The Citi Global Wealth Investments’ Global Investment Committee (GIC) left its asset allocation unchanged on March 1, 2023, with global Fixed Income +2% and Global Equities to -1%, while cash remains 1% underweight.
We continue to favor assets with the most predictable source of returns, US investment grade coupon payments (especially US Treasuries) and dividends from the most consistent growers.
Global markets surged in January as inflation eased and a short covering rally boosted the value of unprofitable firms and weak borrowers in credit markets (CCC-rated issues). Subsequently, strong January economic data reignited interest rate fears on legitimate concerns that inflation will only decelerate slowly.
We believe January economic data for the US are highly misleading, reflecting difficult adjustments for seasonal variation during the most extreme seasonal swings of the year. Nonetheless, we don’t believe the economic environment justifies “all clear views” for the economy. Reduced inflation will likely come at the price of stalled economic growth.
US jobs and retail sales data showed dramatic strength in January – likely signaling less weakness than reported during the prior two months. However, the sharp rise in inventories in 2022 – across retail, wholesale business and housing – points to reduced labor demand in the year ahead.
Corporate profits have fallen below our estimates in the final quarter of 2022, suggesting that our estimate for a roughly 10% EPS decline for the S&P 500 in 2023 is not excessively pessimistic. While continuing to cut estimates, industry analysts forecast an implausibly large EPS rebound during the second quarter of 2023. Their estimates also show a new record high for US EPS by 4Q 2023. This appears far too premature. As we expect declines in cyclical activity in the spring quarter as firms slash production, EPS estimates seem likely to be rationalized lower by midyear.
If economically sensitive equities correct lower in coming months, we would consider raising our allocation. For now, however, we favor strong and stable income opportunities in US fixed income and high quality dividend-oriented equities. Non-US markets in particular are more cheaply valued and should provide stronger returns as currencies appreciate against the US dollar. However, this could be realized in a period longer than our 12-18 month tactical return window.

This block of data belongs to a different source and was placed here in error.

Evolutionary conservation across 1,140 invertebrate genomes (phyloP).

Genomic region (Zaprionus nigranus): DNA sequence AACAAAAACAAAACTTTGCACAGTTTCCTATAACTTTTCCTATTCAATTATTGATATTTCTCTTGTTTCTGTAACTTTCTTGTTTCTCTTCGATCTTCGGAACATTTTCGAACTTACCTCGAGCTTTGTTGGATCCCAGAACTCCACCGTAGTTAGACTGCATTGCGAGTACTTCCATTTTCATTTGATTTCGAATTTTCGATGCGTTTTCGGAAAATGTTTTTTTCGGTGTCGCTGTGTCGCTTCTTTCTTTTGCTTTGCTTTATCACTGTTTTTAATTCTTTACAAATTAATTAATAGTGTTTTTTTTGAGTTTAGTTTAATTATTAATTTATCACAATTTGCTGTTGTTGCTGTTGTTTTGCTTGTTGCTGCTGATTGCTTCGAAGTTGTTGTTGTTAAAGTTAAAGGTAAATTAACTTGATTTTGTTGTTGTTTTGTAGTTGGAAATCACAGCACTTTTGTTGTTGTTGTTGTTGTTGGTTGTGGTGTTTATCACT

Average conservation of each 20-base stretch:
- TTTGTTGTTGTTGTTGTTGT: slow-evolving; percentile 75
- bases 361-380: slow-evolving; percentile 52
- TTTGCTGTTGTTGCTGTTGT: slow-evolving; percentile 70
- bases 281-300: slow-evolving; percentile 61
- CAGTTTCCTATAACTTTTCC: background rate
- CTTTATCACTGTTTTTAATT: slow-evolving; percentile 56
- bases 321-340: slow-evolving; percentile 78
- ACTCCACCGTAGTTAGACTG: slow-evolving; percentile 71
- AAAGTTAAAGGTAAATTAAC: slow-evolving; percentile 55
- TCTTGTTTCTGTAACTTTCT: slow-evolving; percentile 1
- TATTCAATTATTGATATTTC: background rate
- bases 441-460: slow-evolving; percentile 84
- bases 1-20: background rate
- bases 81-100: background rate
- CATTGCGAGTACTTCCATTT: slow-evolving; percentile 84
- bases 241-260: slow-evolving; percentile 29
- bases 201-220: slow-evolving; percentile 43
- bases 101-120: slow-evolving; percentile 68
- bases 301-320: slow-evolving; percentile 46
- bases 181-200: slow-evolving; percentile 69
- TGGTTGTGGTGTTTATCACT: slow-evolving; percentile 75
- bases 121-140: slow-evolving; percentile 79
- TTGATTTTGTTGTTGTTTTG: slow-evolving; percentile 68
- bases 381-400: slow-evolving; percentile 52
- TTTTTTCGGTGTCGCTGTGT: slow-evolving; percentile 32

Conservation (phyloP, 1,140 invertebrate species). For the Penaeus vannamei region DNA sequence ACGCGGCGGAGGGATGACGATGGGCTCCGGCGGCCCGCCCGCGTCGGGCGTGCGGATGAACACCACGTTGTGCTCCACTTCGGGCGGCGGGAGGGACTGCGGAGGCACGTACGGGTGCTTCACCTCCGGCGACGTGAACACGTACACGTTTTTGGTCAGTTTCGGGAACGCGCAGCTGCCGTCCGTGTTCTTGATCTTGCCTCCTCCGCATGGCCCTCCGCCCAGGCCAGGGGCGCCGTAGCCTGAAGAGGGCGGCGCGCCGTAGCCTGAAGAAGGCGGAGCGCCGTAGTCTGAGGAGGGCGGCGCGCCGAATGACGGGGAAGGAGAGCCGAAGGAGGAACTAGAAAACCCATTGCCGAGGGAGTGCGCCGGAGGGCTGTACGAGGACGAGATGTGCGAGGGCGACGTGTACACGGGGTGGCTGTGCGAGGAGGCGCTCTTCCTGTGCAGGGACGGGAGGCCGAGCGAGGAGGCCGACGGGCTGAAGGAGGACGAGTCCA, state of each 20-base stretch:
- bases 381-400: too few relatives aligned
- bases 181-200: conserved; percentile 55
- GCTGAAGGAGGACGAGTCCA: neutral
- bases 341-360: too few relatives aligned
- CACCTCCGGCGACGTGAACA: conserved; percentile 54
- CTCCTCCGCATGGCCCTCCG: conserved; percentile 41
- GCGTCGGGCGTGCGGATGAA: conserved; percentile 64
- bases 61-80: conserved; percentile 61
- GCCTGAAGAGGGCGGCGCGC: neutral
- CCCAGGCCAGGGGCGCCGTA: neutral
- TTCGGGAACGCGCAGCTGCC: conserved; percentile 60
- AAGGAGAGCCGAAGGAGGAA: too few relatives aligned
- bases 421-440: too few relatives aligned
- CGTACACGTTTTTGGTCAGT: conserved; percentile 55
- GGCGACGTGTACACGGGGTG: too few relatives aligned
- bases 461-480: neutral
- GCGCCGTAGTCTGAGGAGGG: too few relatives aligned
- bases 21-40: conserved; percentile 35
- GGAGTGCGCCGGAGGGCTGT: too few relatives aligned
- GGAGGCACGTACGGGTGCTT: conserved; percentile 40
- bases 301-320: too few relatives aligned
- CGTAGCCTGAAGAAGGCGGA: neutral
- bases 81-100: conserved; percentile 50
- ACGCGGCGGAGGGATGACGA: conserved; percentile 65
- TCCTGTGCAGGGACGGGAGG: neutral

In fixed income markets, we expect 10-year US Treasury yields to reach 3.0% at year-end 2023. However, longer-duration bonds are volatile and forecasts for bond price appreciation are not nearly as certain a source of return as coupon payments. Two-year US Treasury yields of 4.7% are higher and far less volatile.
With shorter-term yields rising most sharply in recent months as the Fed tightened rapidly, we have added larger overweight positions in short-term bonds within portfolios. However, these high short-term rates are likely unsustainable. The Fed expects its long-term policy rate to average 2.5%, with the rate likely reaching 5.0% later this month. Avoiding ultra-low yields such as Japan government bonds and very low quality credit has given us the capacity to hold large overweights in high-yielding, high-quality fixed income across maturities.
Overall, our long-term strategic return estimates in both equities and fixed income have increased following the double-digit losses in both bonds and stocks in 2022. Even as markets still suffer from the after-effects of excessive macroeconomic stimulus and restraint, we urge investors to avoid abandoning a diversified portfolio approach. Innovation drives economic growth, and over time far exceeds the value of even prescient market timing (see our Outlook for 2023 for discussion).